There were two reasons why I came to Canada, apart from the fact that I had always dreamt of visting this country.  The first was the 11th International Conference on the Short Story in English; the second was that I needed to do some research in the Thomas Fisher Rare Book library and hundreds of photocopies in the Robarts library.  Although this might seem boring, it was actually quite exciting!  My research focuses on Margaret Atwood’s short stories, which explains why my Canadian posts are often related to some of Atwood’s stories, and I needed to access her papers.  For a good few days, I thus entered a different world, that of Atwood and her writings.  It was quite enthralling.  I discovered some unpublished novels and stories (did you know that “The Bog Man” and “Two Stories about Emma” were originally part of a novel, Destroying Angels, which she gave up to write The Handmaid’s Tale?), I read some of the correspondence and I even caught myself reading the back of rough papers, some being reading lists from her student years.  On top of learning useful information, it also created a certain atmosphere that remained during my stay in Toronto and I definitely saw the city through a different eye.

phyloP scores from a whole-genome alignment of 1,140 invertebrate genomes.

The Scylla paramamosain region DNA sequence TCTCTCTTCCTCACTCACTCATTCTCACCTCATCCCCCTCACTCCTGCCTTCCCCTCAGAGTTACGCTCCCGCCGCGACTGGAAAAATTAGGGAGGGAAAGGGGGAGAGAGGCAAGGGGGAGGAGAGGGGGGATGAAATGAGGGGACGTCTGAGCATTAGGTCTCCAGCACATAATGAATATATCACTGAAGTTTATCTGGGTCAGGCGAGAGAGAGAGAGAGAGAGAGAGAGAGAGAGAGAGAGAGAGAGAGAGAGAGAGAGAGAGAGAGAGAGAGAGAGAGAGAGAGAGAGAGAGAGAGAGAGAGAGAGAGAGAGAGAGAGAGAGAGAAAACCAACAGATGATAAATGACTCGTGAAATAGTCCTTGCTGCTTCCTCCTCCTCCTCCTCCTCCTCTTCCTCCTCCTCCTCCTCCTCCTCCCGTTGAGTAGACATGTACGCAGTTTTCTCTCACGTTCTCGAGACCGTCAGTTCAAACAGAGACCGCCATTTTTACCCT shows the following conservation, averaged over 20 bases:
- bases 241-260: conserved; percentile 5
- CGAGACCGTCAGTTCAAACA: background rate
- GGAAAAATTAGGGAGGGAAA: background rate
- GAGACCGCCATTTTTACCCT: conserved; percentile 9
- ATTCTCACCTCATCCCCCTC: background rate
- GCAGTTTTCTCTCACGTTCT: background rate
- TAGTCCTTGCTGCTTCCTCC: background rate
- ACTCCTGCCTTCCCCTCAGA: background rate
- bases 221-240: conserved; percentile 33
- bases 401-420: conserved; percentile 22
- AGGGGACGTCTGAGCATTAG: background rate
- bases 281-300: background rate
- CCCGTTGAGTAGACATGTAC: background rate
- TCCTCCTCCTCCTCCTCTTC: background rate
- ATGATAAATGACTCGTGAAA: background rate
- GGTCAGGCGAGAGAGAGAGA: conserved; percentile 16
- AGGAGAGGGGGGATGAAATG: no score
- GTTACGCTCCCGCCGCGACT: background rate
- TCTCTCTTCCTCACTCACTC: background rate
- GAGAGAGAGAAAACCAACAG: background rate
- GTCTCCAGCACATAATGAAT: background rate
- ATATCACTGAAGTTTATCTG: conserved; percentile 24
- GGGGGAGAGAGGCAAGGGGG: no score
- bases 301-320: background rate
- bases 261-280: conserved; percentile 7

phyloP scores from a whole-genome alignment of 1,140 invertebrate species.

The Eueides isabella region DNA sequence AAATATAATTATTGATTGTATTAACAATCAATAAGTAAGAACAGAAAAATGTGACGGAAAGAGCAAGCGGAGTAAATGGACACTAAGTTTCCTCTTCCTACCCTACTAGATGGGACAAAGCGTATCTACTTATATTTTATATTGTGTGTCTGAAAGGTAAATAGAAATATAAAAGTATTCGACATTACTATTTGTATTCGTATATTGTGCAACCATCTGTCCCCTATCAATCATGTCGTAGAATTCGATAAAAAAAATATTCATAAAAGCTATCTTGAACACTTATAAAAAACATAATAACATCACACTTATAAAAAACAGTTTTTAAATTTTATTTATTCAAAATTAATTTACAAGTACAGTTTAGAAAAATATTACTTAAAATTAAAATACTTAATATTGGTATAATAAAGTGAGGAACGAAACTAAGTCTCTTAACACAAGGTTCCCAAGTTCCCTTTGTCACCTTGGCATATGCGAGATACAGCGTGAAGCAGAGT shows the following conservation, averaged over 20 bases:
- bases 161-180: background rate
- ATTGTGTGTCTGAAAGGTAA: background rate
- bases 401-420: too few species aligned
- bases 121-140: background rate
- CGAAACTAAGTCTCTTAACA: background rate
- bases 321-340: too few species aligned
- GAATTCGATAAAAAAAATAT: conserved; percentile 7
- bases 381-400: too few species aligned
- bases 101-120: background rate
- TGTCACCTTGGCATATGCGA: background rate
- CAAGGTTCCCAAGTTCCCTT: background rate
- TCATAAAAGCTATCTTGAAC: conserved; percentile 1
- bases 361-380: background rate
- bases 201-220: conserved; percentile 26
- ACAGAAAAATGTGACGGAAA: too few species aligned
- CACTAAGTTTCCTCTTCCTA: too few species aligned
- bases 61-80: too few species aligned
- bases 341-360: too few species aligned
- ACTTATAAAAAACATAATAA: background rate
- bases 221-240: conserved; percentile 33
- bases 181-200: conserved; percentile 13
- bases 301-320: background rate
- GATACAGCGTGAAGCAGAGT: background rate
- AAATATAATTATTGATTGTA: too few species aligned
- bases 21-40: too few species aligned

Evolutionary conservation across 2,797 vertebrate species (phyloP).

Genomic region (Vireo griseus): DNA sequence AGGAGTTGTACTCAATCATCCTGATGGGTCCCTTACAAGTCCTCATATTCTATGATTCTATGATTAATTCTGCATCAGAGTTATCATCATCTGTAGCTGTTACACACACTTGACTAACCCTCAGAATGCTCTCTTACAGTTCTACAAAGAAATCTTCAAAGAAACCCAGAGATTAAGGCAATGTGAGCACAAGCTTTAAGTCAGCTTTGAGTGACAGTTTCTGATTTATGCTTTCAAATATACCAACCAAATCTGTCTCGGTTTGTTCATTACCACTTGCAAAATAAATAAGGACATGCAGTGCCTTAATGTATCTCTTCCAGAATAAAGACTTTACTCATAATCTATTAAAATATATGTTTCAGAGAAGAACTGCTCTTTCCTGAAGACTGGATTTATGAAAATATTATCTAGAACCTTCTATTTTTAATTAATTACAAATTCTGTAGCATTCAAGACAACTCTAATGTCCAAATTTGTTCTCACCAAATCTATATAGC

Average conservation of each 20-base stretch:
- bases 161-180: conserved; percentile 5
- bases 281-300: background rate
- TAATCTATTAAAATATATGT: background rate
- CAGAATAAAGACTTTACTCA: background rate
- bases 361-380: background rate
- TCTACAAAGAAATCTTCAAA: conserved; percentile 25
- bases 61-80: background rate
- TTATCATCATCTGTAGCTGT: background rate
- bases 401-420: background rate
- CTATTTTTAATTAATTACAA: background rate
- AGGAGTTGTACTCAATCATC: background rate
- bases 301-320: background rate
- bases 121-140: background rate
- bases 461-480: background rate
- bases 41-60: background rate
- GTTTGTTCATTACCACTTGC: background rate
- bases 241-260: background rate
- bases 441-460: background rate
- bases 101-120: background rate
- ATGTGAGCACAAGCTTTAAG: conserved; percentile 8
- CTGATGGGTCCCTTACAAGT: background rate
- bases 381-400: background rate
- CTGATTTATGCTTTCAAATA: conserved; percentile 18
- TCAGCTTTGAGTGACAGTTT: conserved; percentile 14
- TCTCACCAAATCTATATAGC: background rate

The Thomas Fisher Rare Book Library, where I spent most of my time in Toronto

The Robarts Library





 Here are a few (prettier) photos of the University of Toronto:


Atwood studied at the University of Toronto where she started publishing poems and short stories in the University literary journal, Acta Victoriana, and many of her characters study or have studied in the same University.  This is the case of Christine, the protagonist of “The Man from Mars” in the collection Dancing Girls, who is being stalked by a man “from another culture”, as her mother would say, and ultimately considers the episode as “an amusing story”, a story that gives Christine some aura until her stalker is deported. 

Here is her first encounter with this foreign student:

“Halfway across the park she stopped to take off her cardigan.  As she bent over to pick up her tennis racquet again someone touched her on her freshly bared arm.  Christine seldom screamed; she straightened up suddenly, gripping the handle of her racquet.  It was not one of the old men, however; it was a dark-haired boy of twelve or so.

‘Excuse me,’ he said, ‘I searched for Economics Building.  Is it there?’  He motioned towards the west.

Christine looked at him more closely.  She had been mistaken: he was not young, just short.  He came a little above her shoulder, but then, she was just above the average height; ‘statuesque,’ her mother called it when she was straining.  He was also what was referred to in their family as ‘a person from another culture’: oriental without a doubt, though perhaps not Chinese.”